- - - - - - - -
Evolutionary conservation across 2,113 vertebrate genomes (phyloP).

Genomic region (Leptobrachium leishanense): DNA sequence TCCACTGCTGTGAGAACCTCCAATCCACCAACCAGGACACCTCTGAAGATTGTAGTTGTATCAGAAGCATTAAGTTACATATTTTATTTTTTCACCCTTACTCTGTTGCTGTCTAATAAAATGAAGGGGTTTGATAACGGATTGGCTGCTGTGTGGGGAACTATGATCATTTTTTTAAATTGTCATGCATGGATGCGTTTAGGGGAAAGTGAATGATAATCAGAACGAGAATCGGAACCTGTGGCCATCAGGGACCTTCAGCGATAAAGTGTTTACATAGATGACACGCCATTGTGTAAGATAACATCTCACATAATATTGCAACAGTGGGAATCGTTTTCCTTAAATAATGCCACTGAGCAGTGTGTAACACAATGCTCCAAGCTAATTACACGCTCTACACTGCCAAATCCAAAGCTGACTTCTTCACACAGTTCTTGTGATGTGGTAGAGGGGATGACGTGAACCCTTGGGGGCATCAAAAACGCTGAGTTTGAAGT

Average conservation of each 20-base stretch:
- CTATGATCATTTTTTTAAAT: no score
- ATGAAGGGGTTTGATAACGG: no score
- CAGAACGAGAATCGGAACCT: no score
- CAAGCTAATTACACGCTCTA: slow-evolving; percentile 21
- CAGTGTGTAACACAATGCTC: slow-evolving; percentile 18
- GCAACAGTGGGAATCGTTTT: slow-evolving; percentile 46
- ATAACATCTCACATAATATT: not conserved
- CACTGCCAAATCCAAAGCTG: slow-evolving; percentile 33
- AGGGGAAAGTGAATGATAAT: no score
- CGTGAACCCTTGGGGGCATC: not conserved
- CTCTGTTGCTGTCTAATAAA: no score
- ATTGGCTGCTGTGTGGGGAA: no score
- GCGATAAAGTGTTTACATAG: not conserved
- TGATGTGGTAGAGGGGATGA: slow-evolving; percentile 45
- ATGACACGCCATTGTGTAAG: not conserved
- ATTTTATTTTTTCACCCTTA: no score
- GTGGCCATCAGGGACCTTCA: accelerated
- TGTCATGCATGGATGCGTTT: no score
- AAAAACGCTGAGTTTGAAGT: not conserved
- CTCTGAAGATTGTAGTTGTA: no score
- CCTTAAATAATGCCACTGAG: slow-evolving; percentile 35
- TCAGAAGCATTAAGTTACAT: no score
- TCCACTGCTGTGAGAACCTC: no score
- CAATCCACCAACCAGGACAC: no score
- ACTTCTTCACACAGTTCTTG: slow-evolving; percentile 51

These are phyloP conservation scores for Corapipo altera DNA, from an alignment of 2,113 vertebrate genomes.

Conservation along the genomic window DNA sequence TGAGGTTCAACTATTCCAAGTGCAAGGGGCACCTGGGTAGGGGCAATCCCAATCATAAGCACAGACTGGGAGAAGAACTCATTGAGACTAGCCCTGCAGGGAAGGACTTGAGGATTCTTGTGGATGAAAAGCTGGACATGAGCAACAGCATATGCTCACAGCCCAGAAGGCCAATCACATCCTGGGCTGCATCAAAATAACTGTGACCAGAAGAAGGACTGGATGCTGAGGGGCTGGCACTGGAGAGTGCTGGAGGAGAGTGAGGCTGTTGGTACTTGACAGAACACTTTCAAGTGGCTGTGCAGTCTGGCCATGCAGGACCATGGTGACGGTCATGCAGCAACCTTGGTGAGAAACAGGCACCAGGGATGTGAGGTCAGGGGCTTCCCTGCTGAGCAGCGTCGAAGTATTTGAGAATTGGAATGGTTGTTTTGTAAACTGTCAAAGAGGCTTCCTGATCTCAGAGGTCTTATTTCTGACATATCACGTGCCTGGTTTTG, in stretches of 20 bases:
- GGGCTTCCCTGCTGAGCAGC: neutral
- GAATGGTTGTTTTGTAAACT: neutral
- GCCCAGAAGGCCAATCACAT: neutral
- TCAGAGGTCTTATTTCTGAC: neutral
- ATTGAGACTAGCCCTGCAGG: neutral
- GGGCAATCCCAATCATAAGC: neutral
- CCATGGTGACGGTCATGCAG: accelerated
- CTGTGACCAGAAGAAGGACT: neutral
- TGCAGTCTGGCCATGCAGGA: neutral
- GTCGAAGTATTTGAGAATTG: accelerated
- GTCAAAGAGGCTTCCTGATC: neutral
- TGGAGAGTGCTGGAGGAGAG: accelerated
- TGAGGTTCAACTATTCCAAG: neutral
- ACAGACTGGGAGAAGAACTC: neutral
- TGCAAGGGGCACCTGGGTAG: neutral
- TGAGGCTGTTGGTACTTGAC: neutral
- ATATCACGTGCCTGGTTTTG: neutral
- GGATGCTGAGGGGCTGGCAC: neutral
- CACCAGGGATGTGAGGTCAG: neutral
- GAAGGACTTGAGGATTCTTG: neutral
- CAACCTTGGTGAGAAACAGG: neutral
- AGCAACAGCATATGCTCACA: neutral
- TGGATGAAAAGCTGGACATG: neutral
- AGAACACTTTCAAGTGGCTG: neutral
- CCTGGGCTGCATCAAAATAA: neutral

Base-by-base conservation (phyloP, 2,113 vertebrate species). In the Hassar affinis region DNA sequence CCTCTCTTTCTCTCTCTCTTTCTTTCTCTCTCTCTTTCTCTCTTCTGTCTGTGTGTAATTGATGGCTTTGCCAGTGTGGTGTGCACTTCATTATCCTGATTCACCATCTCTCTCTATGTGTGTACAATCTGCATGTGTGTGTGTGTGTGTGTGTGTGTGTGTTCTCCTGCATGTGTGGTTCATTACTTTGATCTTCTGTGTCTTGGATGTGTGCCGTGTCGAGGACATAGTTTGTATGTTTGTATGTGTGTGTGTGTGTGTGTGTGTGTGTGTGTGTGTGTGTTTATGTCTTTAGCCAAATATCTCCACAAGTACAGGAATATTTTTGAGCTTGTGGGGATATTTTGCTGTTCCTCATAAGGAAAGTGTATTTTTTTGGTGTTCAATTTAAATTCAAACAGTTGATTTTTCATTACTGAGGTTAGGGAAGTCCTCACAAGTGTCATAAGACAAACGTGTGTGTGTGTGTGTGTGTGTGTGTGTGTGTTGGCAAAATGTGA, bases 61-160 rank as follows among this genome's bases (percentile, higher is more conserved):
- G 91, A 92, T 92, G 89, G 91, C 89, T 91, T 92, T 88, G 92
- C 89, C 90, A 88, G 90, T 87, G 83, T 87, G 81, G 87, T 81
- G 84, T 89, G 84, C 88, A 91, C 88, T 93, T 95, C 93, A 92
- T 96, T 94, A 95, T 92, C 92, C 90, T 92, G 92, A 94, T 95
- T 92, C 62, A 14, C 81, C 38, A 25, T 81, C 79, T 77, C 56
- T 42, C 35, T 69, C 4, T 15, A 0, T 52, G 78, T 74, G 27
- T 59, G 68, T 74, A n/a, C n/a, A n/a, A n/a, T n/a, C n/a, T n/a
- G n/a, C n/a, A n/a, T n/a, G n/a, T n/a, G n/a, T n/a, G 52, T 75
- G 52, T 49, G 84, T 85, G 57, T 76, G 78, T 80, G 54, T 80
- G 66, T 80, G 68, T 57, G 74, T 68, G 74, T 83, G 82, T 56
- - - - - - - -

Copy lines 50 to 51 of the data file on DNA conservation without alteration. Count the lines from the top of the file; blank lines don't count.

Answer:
- GAAGGACTTGAGGATTCTTG: neutral
- CAACCTTGGTGAGAAACAGG: neutral